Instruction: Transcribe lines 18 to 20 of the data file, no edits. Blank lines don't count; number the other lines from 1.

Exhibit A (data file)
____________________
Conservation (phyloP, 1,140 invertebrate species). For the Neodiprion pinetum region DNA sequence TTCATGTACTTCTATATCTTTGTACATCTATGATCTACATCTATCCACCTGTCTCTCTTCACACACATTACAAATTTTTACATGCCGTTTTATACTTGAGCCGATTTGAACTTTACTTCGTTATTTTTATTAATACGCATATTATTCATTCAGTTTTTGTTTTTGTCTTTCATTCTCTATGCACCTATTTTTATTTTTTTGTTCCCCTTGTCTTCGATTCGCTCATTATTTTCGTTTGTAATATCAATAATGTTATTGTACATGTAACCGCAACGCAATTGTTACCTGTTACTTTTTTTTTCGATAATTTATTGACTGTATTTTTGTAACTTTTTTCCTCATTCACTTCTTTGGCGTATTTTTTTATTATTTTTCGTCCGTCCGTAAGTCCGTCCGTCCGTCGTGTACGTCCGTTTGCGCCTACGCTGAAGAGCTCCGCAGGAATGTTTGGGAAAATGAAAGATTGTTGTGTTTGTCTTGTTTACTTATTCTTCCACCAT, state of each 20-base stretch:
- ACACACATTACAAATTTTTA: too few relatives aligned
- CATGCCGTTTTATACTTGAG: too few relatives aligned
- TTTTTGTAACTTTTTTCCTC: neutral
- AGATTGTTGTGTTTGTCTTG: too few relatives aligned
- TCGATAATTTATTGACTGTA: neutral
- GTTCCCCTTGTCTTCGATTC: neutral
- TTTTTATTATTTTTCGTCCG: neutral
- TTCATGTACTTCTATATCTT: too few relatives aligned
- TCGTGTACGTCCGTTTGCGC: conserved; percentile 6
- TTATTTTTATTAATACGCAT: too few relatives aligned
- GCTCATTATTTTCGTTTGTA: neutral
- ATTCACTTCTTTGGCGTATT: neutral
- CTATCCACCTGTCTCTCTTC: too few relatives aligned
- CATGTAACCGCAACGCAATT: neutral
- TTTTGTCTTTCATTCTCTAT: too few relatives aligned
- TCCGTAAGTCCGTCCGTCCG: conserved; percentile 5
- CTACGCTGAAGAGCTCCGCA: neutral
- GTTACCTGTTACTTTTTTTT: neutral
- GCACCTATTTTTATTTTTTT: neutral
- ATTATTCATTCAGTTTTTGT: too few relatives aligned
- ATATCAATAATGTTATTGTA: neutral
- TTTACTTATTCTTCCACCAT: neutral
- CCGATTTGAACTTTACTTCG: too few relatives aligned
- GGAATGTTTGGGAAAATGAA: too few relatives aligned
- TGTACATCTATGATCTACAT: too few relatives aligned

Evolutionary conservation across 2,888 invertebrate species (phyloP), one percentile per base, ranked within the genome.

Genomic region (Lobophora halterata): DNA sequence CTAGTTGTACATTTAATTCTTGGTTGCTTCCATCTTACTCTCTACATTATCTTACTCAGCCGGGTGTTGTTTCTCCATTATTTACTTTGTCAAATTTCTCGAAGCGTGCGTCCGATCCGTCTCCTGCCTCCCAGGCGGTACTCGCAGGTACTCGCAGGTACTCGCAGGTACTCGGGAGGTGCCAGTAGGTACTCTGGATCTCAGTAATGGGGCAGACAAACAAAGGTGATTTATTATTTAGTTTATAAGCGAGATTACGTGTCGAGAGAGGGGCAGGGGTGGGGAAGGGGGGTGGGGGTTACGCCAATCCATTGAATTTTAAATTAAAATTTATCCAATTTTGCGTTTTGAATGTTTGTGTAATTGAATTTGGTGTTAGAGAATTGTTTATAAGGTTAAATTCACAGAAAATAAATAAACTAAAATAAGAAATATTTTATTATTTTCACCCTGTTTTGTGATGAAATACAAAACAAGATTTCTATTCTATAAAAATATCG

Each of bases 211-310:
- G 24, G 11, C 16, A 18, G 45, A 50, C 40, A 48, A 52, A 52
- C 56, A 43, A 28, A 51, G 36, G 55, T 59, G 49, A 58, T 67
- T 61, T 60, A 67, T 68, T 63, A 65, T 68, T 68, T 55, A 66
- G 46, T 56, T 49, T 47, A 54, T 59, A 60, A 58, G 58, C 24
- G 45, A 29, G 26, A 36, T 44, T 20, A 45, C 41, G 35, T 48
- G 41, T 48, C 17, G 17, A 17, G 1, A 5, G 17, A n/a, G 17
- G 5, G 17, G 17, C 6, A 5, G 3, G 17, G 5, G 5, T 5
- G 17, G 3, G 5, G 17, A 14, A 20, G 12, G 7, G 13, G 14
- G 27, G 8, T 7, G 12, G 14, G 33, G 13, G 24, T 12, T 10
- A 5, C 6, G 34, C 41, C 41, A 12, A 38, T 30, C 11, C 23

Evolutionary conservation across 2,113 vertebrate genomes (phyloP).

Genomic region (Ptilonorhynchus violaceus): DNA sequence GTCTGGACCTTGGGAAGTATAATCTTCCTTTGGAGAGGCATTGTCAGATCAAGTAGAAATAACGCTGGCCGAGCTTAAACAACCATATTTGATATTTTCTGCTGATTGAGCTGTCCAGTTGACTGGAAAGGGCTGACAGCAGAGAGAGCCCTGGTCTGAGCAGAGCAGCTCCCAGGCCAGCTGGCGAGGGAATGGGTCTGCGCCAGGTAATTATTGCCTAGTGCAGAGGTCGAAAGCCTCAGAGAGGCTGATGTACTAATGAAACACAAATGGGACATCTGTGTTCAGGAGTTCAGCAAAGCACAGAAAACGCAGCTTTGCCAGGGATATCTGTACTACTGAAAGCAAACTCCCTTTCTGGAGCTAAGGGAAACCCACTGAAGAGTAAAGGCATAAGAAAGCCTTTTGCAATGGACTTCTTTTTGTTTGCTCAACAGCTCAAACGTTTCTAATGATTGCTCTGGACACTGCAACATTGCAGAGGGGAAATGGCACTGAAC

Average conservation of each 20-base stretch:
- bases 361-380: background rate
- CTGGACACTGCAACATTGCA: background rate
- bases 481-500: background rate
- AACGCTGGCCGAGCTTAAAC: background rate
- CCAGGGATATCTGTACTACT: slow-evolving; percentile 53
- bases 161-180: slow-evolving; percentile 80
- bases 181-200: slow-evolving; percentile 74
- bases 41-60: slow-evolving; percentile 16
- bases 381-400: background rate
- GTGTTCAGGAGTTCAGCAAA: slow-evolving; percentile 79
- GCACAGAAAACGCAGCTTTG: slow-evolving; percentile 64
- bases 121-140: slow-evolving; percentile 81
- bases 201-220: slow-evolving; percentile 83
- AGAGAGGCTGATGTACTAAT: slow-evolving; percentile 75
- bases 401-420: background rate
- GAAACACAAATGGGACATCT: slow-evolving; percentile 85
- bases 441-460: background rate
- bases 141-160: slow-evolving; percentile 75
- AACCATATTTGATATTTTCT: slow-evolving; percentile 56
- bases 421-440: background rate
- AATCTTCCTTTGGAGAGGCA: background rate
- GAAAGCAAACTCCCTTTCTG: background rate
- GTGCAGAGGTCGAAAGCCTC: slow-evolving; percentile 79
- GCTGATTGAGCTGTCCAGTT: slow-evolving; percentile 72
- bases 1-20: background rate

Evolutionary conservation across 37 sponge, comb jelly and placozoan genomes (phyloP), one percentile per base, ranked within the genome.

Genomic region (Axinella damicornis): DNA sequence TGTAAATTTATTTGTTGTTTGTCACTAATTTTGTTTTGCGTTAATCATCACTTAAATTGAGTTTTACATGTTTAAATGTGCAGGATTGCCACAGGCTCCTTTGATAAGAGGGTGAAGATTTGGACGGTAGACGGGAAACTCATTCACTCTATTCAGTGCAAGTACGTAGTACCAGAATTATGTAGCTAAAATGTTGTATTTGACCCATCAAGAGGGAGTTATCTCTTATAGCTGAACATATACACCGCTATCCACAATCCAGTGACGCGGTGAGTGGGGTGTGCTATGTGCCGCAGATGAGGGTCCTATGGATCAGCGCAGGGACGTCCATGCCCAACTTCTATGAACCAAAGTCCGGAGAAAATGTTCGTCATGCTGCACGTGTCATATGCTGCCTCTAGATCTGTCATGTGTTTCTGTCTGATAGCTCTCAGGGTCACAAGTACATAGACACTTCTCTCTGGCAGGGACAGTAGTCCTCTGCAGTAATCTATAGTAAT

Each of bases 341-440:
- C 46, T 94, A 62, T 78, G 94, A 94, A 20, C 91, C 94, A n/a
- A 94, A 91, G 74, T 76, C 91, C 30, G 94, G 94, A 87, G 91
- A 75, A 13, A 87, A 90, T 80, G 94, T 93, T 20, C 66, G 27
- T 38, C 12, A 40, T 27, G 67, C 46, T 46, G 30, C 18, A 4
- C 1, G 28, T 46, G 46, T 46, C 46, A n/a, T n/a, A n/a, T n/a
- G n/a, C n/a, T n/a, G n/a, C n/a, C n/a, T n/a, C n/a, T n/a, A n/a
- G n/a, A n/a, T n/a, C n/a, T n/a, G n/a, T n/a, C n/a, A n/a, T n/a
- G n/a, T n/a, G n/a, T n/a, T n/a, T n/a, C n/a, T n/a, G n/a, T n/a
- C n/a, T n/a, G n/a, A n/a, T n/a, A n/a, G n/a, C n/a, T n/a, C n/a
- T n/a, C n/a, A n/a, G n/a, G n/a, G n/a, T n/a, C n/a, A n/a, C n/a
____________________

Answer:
- CTACGCTGAAGAGCTCCGCA: neutral
- GTTACCTGTTACTTTTTTTT: neutral
- GCACCTATTTTTATTTTTTT: neutral